Obviously, since Rayna is an artist/musucian herself, it might make some sense that she would weigh in musically on the production, but this level of involvement would be highly unusual for ANYONE from the label. And a conversation like this wouldn’t happen without the producer. If they were really making such specific musical changes to the songs, the producer would be in the conversation to help facilitate how best to make those changes. He/she is the person what would be implementing the changes, so it just makes sense that they would be in the room.
2)Juliette’s dressing room at the arena: Juliette’s dressing room set up is VERY VERY GLAM. As I mentioned it the “What they got right” section, the show does a pretty good job depicting backstage at an arena show. But this is way off. This level of set up and glam is not happening on anybody’s tour…at least in country music. (I can’t speak for the pop world.) And Juliette is depicted as a support act (not the headliner,) so I just have a hard time believing her dressing room would look ANYTHING like this. As I mentioned, these arenas have some nice backstage rooms, but a lot of times those rooms would be for the headliner. AND, a lot of the dressing rooms are actually locker rooms….because these spaces were often built to house sports teams. So they’re gonna look a lot more like a really really nice locker room than a swanky hotel lounge.
I’m gonna have to talk about the whole private plane vs. tour bus thing at some point…but it’s gonna be a long post, so I may put it off. Suffice it to say that I think overall the show under emphasizes how much time is spent on a tour bus. Far far more time is spent on a tour bus than is ever spent in private planes, hotels, or these super glammed up dressing rooms.
As a preview….here’s a little BTS tour that Miranda gave of her bus in 2014.
Now, many times there IS a “vibe room” set up backstage. Either as a place to entertain sponsors and VIPs or to host radio, etc…So there might be a cool, comfy room set up for this purpose, but like I said, I find the set up of Juliette’s dressing room more than a little suspect.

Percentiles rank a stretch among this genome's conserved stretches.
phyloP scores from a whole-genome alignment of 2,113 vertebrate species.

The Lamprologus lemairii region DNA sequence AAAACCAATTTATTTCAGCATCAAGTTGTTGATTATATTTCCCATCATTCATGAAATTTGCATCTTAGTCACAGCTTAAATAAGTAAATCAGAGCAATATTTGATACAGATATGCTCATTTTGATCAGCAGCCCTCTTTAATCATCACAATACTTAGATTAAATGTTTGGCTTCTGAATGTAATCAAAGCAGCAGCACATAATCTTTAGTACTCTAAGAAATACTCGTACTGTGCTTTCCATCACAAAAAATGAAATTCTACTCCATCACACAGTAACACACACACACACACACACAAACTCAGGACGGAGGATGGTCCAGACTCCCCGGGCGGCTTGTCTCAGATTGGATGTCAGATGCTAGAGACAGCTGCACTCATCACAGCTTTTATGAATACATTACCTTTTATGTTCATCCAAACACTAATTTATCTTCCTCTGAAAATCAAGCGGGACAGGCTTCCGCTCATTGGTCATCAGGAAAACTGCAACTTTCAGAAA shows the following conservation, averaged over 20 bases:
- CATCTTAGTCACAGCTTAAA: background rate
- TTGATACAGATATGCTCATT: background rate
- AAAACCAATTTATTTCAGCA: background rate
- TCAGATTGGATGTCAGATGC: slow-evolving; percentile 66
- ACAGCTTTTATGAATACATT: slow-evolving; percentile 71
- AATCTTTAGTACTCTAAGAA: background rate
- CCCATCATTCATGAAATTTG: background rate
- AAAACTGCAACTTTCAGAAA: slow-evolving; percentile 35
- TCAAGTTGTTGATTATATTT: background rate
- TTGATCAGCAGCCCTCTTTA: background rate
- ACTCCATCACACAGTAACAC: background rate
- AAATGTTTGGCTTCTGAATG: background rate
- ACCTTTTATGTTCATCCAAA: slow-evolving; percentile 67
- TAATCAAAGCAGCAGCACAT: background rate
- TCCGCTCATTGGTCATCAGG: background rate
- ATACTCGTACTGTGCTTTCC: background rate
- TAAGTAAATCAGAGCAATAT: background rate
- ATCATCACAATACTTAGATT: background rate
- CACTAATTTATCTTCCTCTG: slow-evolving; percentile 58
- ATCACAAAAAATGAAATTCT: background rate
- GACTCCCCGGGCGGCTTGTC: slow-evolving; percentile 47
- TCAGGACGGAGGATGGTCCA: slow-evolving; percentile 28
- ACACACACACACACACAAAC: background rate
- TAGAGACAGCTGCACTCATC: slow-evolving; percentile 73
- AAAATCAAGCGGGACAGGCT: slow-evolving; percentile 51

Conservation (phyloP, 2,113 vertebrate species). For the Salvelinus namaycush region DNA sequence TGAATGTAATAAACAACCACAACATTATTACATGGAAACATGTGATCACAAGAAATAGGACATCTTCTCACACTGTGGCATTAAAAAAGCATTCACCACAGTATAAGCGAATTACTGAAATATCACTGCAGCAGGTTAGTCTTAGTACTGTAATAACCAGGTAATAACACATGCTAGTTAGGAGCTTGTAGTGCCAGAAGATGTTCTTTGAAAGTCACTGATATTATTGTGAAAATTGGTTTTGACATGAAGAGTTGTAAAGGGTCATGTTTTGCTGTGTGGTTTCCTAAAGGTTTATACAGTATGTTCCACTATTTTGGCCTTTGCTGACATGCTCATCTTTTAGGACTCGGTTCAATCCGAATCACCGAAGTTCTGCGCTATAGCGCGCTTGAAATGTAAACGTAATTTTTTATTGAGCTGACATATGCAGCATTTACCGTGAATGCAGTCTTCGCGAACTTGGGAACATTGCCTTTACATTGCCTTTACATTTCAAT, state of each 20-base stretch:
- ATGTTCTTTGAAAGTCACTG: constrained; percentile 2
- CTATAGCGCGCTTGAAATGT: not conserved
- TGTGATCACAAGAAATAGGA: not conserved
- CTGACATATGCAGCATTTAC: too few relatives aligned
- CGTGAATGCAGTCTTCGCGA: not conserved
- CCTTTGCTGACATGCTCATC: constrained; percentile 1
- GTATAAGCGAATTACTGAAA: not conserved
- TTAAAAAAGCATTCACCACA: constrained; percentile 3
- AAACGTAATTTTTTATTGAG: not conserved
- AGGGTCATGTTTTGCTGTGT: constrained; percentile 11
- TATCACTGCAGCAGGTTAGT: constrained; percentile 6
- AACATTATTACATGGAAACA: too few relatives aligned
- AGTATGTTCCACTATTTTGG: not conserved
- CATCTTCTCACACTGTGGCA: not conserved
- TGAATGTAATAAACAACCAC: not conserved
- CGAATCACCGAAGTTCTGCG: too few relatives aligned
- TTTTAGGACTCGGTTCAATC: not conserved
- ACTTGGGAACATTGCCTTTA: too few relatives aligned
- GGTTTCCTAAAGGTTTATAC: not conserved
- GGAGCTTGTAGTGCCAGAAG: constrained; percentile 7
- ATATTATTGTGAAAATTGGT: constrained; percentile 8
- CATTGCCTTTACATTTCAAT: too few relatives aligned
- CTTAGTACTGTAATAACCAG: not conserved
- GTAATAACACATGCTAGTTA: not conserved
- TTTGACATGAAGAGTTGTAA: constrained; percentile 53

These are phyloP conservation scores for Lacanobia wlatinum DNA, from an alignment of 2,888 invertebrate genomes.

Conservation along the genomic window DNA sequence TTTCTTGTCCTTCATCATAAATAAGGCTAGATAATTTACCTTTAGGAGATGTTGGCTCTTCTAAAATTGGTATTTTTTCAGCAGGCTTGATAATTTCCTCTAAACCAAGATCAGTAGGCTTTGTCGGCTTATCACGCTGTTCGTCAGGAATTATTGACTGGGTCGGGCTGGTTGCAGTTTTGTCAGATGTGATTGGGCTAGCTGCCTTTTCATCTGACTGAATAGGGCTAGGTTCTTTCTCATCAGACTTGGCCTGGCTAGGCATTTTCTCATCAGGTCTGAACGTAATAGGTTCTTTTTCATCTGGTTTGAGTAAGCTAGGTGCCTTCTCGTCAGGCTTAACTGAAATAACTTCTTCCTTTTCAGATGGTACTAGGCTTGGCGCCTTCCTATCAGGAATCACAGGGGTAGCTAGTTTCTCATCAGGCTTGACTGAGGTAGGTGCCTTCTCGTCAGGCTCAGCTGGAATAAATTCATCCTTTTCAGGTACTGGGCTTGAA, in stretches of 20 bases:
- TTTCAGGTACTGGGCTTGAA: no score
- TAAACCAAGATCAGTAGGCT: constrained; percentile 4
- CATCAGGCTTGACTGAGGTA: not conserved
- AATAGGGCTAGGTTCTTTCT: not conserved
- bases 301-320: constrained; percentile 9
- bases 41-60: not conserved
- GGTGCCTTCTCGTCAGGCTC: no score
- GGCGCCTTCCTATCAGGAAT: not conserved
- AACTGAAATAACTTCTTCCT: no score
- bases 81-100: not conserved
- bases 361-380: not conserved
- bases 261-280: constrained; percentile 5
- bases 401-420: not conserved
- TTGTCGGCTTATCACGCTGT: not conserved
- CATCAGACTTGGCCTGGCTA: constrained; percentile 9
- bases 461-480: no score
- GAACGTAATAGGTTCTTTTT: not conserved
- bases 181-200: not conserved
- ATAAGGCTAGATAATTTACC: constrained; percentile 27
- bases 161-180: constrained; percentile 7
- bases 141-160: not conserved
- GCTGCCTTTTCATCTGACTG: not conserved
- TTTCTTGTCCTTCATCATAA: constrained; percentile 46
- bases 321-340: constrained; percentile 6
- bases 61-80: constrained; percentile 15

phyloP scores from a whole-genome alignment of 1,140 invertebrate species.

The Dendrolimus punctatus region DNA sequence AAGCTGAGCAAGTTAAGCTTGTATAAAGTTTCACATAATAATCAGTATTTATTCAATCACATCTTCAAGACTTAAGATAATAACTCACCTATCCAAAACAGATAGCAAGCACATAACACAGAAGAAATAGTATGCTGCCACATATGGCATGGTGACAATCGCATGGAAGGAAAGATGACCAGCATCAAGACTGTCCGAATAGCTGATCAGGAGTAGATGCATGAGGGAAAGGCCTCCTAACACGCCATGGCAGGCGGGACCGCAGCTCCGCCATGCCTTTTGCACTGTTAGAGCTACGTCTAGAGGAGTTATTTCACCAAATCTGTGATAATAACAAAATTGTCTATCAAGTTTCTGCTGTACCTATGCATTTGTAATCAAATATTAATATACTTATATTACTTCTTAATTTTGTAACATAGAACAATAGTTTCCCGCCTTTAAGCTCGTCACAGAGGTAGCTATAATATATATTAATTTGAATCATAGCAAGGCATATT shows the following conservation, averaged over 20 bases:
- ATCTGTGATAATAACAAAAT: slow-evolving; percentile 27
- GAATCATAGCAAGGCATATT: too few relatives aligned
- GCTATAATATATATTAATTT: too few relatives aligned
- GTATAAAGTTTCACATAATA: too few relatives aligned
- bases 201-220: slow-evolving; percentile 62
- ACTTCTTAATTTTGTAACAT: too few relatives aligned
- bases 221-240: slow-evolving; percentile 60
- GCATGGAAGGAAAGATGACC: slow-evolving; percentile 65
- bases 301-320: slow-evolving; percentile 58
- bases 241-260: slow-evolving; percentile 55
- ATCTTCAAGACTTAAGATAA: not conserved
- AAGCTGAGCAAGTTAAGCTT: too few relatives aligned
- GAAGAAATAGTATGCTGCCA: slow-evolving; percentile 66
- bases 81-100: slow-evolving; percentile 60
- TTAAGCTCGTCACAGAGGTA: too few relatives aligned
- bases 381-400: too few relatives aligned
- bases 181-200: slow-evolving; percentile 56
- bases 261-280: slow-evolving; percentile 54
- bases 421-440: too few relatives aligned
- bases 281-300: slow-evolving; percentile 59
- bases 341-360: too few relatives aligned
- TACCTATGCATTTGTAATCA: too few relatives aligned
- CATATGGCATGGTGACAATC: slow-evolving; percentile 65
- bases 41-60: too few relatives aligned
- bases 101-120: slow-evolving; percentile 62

(And later when Juliette blows up at everyone in her dressing room, she fires one of the crew girls….crew would not be hanging out in her dressing room. Ever.)
3) Luke Wheeler’s conversation with the songwriters: I’m gonna “call your publisher in the morning and put a hold on the song.” WHAT? Nope. One, Luke would not be the person putting the song on hold—in most situations. Two, he probably wouldn’t be performing the song before he cuts it, but if he was, it would be on hold already…if they were remotely interesting in cutting it, the song would be on hold. Then later when Will Lexington and Kevin Bicks are talking about the song Bicks says “we’re not giving it away, we’re getting paid to let Luke cut it.” Not really. You don’t get paid when a song gets cut. You get paid months (or years) later when the royalties from the song’s sales and radio airplay get paid out.This is such a common misconception. I swear, my extended family still asks me questions like , “So Reba buys your song from you, and ….” Nope, songs aren’t bought when artists cut them. The artist doesn’t own them. The physical recording of the song is owned by the record company, and the copyright to the song (music and lyrics) is owned by the publishers and songwriters.
That’s all for this week loves! Is there something you want me to write about? Do you have specific questions about the show? Let me know in the comments section! Xx